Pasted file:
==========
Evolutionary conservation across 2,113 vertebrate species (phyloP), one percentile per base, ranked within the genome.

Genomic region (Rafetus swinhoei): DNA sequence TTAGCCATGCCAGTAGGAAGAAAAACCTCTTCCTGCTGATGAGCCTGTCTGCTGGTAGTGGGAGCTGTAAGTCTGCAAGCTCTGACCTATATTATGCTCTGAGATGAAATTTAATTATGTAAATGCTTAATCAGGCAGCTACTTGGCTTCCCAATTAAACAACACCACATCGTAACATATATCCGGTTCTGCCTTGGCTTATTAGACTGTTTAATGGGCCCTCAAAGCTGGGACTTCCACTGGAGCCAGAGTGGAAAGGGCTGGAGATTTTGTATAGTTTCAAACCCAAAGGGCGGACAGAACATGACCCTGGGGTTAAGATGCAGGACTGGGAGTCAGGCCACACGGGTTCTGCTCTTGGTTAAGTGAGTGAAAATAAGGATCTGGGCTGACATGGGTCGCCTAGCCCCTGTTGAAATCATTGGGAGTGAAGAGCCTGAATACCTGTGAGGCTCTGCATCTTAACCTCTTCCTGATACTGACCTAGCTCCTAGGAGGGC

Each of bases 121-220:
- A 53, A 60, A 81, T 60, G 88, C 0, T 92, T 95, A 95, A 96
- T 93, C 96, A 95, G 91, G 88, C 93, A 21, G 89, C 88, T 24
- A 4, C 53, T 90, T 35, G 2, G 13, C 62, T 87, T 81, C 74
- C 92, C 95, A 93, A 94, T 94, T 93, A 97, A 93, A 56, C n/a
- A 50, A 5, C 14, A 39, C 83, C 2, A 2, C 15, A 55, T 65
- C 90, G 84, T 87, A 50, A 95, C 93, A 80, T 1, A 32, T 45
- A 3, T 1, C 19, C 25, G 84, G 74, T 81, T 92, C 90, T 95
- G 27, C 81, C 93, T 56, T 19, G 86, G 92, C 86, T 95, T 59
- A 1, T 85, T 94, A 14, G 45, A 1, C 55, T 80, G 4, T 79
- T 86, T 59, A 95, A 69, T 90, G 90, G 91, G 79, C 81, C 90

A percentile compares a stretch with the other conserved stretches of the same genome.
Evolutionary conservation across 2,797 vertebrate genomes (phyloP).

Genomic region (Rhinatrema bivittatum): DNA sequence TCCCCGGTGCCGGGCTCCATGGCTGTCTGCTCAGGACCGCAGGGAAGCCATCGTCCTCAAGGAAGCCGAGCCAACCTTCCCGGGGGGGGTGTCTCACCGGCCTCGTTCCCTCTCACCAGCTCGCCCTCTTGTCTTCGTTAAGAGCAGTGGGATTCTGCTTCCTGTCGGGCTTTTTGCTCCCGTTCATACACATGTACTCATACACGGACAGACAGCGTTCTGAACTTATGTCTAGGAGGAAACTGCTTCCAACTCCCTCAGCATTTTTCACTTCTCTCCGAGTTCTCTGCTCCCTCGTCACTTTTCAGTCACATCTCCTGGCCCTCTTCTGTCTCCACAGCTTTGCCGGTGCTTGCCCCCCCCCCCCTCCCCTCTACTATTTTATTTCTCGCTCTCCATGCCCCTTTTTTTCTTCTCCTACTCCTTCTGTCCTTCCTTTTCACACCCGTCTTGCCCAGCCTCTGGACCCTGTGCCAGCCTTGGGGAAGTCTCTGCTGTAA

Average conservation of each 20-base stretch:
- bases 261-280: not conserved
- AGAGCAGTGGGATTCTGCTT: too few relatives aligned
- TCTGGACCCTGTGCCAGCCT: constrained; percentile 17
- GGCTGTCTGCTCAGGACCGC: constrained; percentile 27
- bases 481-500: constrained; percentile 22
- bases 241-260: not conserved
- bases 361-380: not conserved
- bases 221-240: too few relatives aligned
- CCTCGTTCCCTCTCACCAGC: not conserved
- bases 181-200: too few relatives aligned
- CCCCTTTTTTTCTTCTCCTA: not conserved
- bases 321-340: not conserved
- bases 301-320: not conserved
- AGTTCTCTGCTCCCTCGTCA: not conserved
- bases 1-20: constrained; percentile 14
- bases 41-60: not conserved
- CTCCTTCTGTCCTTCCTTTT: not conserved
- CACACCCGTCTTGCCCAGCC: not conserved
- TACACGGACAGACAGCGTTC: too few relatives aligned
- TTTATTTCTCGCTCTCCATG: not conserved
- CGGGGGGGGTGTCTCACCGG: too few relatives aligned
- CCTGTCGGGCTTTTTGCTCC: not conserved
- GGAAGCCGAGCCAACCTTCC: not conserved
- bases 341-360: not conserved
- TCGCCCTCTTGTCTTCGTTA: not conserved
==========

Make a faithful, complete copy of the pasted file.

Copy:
Evolutionary conservation across 2,113 vertebrate species (phyloP), one percentile per base, ranked within the genome.

Genomic region (Rafetus swinhoei): DNA sequence TTAGCCATGCCAGTAGGAAGAAAAACCTCTTCCTGCTGATGAGCCTGTCTGCTGGTAGTGGGAGCTGTAAGTCTGCAAGCTCTGACCTATATTATGCTCTGAGATGAAATTTAATTATGTAAATGCTTAATCAGGCAGCTACTTGGCTTCCCAATTAAACAACACCACATCGTAACATATATCCGGTTCTGCCTTGGCTTATTAGACTGTTTAATGGGCCCTCAAAGCTGGGACTTCCACTGGAGCCAGAGTGGAAAGGGCTGGAGATTTTGTATAGTTTCAAACCCAAAGGGCGGACAGAACATGACCCTGGGGTTAAGATGCAGGACTGGGAGTCAGGCCACACGGGTTCTGCTCTTGGTTAAGTGAGTGAAAATAAGGATCTGGGCTGACATGGGTCGCCTAGCCCCTGTTGAAATCATTGGGAGTGAAGAGCCTGAATACCTGTGAGGCTCTGCATCTTAACCTCTTCCTGATACTGACCTAGCTCCTAGGAGGGC

Each of bases 121-220:
- A 53, A 60, A 81, T 60, G 88, C 0, T 92, T 95, A 95, A 96
- T 93, C 96, A 95, G 91, G 88, C 93, A 21, G 89, C 88, T 24
- A 4, C 53, T 90, T 35, G 2, G 13, C 62, T 87, T 81, C 74
- C 92, C 95, A 93, A 94, T 94, T 93, A 97, A 93, A 56, C n/a
- A 50, A 5, C 14, A 39, C 83, C 2, A 2, C 15, A 55, T 65
- C 90, G 84, T 87, A 50, A 95, C 93, A 80, T 1, A 32, T 45
- A 3, T 1, C 19, C 25, G 84, G 74, T 81, T 92, C 90, T 95
- G 27, C 81, C 93, T 56, T 19, G 86, G 92, C 86, T 95, T 59
- A 1, T 85, T 94, A 14, G 45, A 1, C 55, T 80, G 4, T 79
- T 86, T 59, A 95, A 69, T 90, G 90, G 91, G 79, C 81, C 90

A percentile compares a stretch with the other conserved stretches of the same genome.
Evolutionary conservation across 2,797 vertebrate genomes (phyloP).

Genomic region (Rhinatrema bivittatum): DNA sequence TCCCCGGTGCCGGGCTCCATGGCTGTCTGCTCAGGACCGCAGGGAAGCCATCGTCCTCAAGGAAGCCGAGCCAACCTTCCCGGGGGGGGTGTCTCACCGGCCTCGTTCCCTCTCACCAGCTCGCCCTCTTGTCTTCGTTAAGAGCAGTGGGATTCTGCTTCCTGTCGGGCTTTTTGCTCCCGTTCATACACATGTACTCATACACGGACAGACAGCGTTCTGAACTTATGTCTAGGAGGAAACTGCTTCCAACTCCCTCAGCATTTTTCACTTCTCTCCGAGTTCTCTGCTCCCTCGTCACTTTTCAGTCACATCTCCTGGCCCTCTTCTGTCTCCACAGCTTTGCCGGTGCTTGCCCCCCCCCCCCTCCCCTCTACTATTTTATTTCTCGCTCTCCATGCCCCTTTTTTTCTTCTCCTACTCCTTCTGTCCTTCCTTTTCACACCCGTCTTGCCCAGCCTCTGGACCCTGTGCCAGCCTTGGGGAAGTCTCTGCTGTAA

Average conservation of each 20-base stretch:
- bases 261-280: not conserved
- AGAGCAGTGGGATTCTGCTT: too few relatives aligned
- TCTGGACCCTGTGCCAGCCT: constrained; percentile 17
- GGCTGTCTGCTCAGGACCGC: constrained; percentile 27
- bases 481-500: constrained; percentile 22
- bases 241-260: not conserved
- bases 361-380: not conserved
- bases 221-240: too few relatives aligned
- CCTCGTTCCCTCTCACCAGC: not conserved
- bases 181-200: too few relatives aligned
- CCCCTTTTTTTCTTCTCCTA: not conserved
- bases 321-340: not conserved
- bases 301-320: not conserved
- AGTTCTCTGCTCCCTCGTCA: not conserved
- bases 1-20: constrained; percentile 14
- bases 41-60: not conserved
- CTCCTTCTGTCCTTCCTTTT: not conserved
- CACACCCGTCTTGCCCAGCC: not conserved
- TACACGGACAGACAGCGTTC: too few relatives aligned
- TTTATTTCTCGCTCTCCATG: not conserved
- CGGGGGGGGTGTCTCACCGG: too few relatives aligned
- CCTGTCGGGCTTTTTGCTCC: not conserved
- GGAAGCCGAGCCAACCTTCC: not conserved
- bases 341-360: not conserved
- TCGCCCTCTTGTCTTCGTTA: not conserved